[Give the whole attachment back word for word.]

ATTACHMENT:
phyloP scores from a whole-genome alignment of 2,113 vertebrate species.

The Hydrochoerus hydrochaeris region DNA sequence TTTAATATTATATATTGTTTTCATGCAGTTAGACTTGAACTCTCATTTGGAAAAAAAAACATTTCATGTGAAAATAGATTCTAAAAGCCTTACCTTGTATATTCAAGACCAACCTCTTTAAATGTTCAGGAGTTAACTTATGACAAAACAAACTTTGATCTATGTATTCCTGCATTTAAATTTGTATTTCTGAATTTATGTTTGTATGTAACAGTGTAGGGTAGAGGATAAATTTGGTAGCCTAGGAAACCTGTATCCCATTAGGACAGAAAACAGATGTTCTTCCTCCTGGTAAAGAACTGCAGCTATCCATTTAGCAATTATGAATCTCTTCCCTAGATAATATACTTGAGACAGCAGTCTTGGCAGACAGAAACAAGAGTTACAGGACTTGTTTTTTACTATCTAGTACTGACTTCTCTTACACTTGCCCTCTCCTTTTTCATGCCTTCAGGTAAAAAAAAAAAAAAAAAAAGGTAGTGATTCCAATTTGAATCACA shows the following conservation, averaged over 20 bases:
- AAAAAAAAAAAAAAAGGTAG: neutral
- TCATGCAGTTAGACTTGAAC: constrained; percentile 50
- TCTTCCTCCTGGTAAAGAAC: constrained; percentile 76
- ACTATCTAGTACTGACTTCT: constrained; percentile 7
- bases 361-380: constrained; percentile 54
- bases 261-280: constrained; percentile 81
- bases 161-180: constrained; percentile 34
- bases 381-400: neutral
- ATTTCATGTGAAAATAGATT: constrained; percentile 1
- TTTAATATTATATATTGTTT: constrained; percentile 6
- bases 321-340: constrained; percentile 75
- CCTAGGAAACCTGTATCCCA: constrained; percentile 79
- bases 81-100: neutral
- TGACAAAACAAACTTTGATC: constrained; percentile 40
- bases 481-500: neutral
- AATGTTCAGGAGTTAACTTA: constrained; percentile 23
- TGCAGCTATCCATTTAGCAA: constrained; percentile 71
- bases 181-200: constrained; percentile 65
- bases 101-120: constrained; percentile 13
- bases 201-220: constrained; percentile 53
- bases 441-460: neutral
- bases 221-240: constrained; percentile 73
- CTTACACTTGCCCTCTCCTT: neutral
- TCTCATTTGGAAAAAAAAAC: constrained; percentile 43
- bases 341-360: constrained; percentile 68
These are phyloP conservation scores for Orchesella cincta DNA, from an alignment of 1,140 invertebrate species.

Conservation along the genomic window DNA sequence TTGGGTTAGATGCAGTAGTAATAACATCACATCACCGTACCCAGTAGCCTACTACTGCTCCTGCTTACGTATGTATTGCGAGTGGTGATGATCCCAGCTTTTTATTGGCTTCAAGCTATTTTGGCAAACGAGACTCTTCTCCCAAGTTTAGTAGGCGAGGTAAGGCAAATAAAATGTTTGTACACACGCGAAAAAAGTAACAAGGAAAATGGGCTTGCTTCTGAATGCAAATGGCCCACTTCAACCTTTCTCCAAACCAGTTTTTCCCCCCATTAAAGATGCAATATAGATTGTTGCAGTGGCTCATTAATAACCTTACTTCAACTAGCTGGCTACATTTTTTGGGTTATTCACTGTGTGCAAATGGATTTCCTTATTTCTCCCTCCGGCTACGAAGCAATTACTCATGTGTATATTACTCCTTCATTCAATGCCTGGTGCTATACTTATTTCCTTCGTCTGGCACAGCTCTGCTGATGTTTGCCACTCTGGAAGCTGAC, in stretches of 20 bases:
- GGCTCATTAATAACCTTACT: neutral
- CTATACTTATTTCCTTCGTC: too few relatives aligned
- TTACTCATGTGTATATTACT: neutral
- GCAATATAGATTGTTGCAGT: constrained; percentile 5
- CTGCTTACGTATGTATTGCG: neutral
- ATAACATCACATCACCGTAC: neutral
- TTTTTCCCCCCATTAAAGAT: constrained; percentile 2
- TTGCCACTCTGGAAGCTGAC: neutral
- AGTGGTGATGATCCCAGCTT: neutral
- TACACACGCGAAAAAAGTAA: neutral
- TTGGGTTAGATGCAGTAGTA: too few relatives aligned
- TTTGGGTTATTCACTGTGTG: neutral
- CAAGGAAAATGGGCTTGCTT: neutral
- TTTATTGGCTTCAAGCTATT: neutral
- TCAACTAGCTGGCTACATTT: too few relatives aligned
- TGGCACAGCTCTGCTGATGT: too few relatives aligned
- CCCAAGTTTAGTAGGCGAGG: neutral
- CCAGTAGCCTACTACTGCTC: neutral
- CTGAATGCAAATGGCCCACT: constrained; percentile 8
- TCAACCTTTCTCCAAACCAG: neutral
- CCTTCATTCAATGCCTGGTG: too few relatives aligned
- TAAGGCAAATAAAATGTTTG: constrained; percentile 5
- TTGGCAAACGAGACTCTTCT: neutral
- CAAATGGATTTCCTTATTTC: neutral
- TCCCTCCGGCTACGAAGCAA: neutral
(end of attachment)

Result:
phyloP scores from a whole-genome alignment of 2,113 vertebrate species.

The Hydrochoerus hydrochaeris region DNA sequence TTTAATATTATATATTGTTTTCATGCAGTTAGACTTGAACTCTCATTTGGAAAAAAAAACATTTCATGTGAAAATAGATTCTAAAAGCCTTACCTTGTATATTCAAGACCAACCTCTTTAAATGTTCAGGAGTTAACTTATGACAAAACAAACTTTGATCTATGTATTCCTGCATTTAAATTTGTATTTCTGAATTTATGTTTGTATGTAACAGTGTAGGGTAGAGGATAAATTTGGTAGCCTAGGAAACCTGTATCCCATTAGGACAGAAAACAGATGTTCTTCCTCCTGGTAAAGAACTGCAGCTATCCATTTAGCAATTATGAATCTCTTCCCTAGATAATATACTTGAGACAGCAGTCTTGGCAGACAGAAACAAGAGTTACAGGACTTGTTTTTTACTATCTAGTACTGACTTCTCTTACACTTGCCCTCTCCTTTTTCATGCCTTCAGGTAAAAAAAAAAAAAAAAAAAGGTAGTGATTCCAATTTGAATCACA shows the following conservation, averaged over 20 bases:
- AAAAAAAAAAAAAAAGGTAG: neutral
- TCATGCAGTTAGACTTGAAC: constrained; percentile 50
- TCTTCCTCCTGGTAAAGAAC: constrained; percentile 76
- ACTATCTAGTACTGACTTCT: constrained; percentile 7
- bases 361-380: constrained; percentile 54
- bases 261-280: constrained; percentile 81
- bases 161-180: constrained; percentile 34
- bases 381-400: neutral
- ATTTCATGTGAAAATAGATT: constrained; percentile 1
- TTTAATATTATATATTGTTT: constrained; percentile 6
- bases 321-340: constrained; percentile 75
- CCTAGGAAACCTGTATCCCA: constrained; percentile 79
- bases 81-100: neutral
- TGACAAAACAAACTTTGATC: constrained; percentile 40
- bases 481-500: neutral
- AATGTTCAGGAGTTAACTTA: constrained; percentile 23
- TGCAGCTATCCATTTAGCAA: constrained; percentile 71
- bases 181-200: constrained; percentile 65
- bases 101-120: constrained; percentile 13
- bases 201-220: constrained; percentile 53
- bases 441-460: neutral
- bases 221-240: constrained; percentile 73
- CTTACACTTGCCCTCTCCTT: neutral
- TCTCATTTGGAAAAAAAAAC: constrained; percentile 43
- bases 341-360: constrained; percentile 68
These are phyloP conservation scores for Orchesella cincta DNA, from an alignment of 1,140 invertebrate species.

Conservation along the genomic window DNA sequence TTGGGTTAGATGCAGTAGTAATAACATCACATCACCGTACCCAGTAGCCTACTACTGCTCCTGCTTACGTATGTATTGCGAGTGGTGATGATCCCAGCTTTTTATTGGCTTCAAGCTATTTTGGCAAACGAGACTCTTCTCCCAAGTTTAGTAGGCGAGGTAAGGCAAATAAAATGTTTGTACACACGCGAAAAAAGTAACAAGGAAAATGGGCTTGCTTCTGAATGCAAATGGCCCACTTCAACCTTTCTCCAAACCAGTTTTTCCCCCCATTAAAGATGCAATATAGATTGTTGCAGTGGCTCATTAATAACCTTACTTCAACTAGCTGGCTACATTTTTTGGGTTATTCACTGTGTGCAAATGGATTTCCTTATTTCTCCCTCCGGCTACGAAGCAATTACTCATGTGTATATTACTCCTTCATTCAATGCCTGGTGCTATACTTATTTCCTTCGTCTGGCACAGCTCTGCTGATGTTTGCCACTCTGGAAGCTGAC, in stretches of 20 bases:
- GGCTCATTAATAACCTTACT: neutral
- CTATACTTATTTCCTTCGTC: too few relatives aligned
- TTACTCATGTGTATATTACT: neutral
- GCAATATAGATTGTTGCAGT: constrained; percentile 5
- CTGCTTACGTATGTATTGCG: neutral
- ATAACATCACATCACCGTAC: neutral
- TTTTTCCCCCCATTAAAGAT: constrained; percentile 2
- TTGCCACTCTGGAAGCTGAC: neutral
- AGTGGTGATGATCCCAGCTT: neutral
- TACACACGCGAAAAAAGTAA: neutral
- TTGGGTTAGATGCAGTAGTA: too few relatives aligned
- TTTGGGTTATTCACTGTGTG: neutral
- CAAGGAAAATGGGCTTGCTT: neutral
- TTTATTGGCTTCAAGCTATT: neutral
- TCAACTAGCTGGCTACATTT: too few relatives aligned
- TGGCACAGCTCTGCTGATGT: too few relatives aligned
- CCCAAGTTTAGTAGGCGAGG: neutral
- CCAGTAGCCTACTACTGCTC: neutral
- CTGAATGCAAATGGCCCACT: constrained; percentile 8
- TCAACCTTTCTCCAAACCAG: neutral
- CCTTCATTCAATGCCTGGTG: too few relatives aligned
- TAAGGCAAATAAAATGTTTG: constrained; percentile 5
- TTGGCAAACGAGACTCTTCT: neutral
- CAAATGGATTTCCTTATTTC: neutral
- TCCCTCCGGCTACGAAGCAA: neutral